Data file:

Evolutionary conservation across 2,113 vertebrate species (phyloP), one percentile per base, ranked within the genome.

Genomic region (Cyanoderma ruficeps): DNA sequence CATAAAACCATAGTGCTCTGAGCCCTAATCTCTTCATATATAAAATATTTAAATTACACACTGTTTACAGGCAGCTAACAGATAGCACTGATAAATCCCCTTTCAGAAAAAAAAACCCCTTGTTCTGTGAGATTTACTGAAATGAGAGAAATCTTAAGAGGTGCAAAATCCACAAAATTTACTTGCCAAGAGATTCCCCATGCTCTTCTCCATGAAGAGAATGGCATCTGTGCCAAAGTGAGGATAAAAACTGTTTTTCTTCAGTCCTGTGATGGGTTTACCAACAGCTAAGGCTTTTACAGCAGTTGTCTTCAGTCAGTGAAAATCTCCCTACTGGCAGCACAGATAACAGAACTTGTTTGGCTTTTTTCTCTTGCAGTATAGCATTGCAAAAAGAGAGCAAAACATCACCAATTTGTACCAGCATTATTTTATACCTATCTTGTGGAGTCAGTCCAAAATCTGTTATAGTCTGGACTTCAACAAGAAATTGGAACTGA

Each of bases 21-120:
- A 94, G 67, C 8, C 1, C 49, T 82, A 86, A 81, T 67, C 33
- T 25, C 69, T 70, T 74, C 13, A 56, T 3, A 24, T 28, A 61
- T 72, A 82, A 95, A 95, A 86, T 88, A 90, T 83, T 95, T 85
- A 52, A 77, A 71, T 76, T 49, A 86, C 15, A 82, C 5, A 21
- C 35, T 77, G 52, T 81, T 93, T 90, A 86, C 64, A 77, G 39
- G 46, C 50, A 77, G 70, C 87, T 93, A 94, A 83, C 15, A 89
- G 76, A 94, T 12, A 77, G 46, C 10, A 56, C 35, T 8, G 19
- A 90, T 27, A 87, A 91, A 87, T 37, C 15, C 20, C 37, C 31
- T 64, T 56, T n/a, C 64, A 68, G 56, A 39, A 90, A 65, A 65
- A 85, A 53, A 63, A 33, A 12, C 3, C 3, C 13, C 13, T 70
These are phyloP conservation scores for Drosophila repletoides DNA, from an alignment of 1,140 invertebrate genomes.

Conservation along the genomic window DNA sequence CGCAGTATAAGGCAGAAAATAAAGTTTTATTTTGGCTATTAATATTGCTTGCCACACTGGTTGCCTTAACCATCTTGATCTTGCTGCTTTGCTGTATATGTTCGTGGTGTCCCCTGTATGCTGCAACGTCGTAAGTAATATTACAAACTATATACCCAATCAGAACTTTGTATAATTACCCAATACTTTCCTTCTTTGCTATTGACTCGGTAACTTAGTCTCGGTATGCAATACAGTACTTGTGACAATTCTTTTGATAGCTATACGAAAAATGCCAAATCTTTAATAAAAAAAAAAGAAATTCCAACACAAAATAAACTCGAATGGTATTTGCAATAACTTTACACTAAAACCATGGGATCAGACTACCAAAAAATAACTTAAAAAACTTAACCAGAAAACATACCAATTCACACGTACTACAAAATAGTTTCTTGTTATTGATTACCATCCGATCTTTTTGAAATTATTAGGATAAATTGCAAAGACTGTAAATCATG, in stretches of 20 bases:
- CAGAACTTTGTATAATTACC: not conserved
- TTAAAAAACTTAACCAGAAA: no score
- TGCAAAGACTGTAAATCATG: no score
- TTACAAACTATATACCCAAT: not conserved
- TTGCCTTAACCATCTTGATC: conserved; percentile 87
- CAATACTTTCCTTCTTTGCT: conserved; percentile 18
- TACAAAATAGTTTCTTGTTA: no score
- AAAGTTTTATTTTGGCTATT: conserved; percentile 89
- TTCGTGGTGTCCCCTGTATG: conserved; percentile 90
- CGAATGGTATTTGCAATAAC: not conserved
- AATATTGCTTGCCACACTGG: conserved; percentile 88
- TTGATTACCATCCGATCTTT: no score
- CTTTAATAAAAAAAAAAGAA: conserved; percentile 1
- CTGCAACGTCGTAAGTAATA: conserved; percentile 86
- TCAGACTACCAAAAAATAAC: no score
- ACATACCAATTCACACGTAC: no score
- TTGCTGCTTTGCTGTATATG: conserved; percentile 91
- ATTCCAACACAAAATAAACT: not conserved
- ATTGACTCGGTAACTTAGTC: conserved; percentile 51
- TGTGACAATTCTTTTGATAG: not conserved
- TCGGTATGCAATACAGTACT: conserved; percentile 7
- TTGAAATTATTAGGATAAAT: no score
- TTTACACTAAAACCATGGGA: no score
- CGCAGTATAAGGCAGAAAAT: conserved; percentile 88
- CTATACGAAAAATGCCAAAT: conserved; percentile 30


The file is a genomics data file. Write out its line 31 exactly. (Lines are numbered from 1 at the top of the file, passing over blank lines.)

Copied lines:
- ACATACCAATTCACACGTAC: no score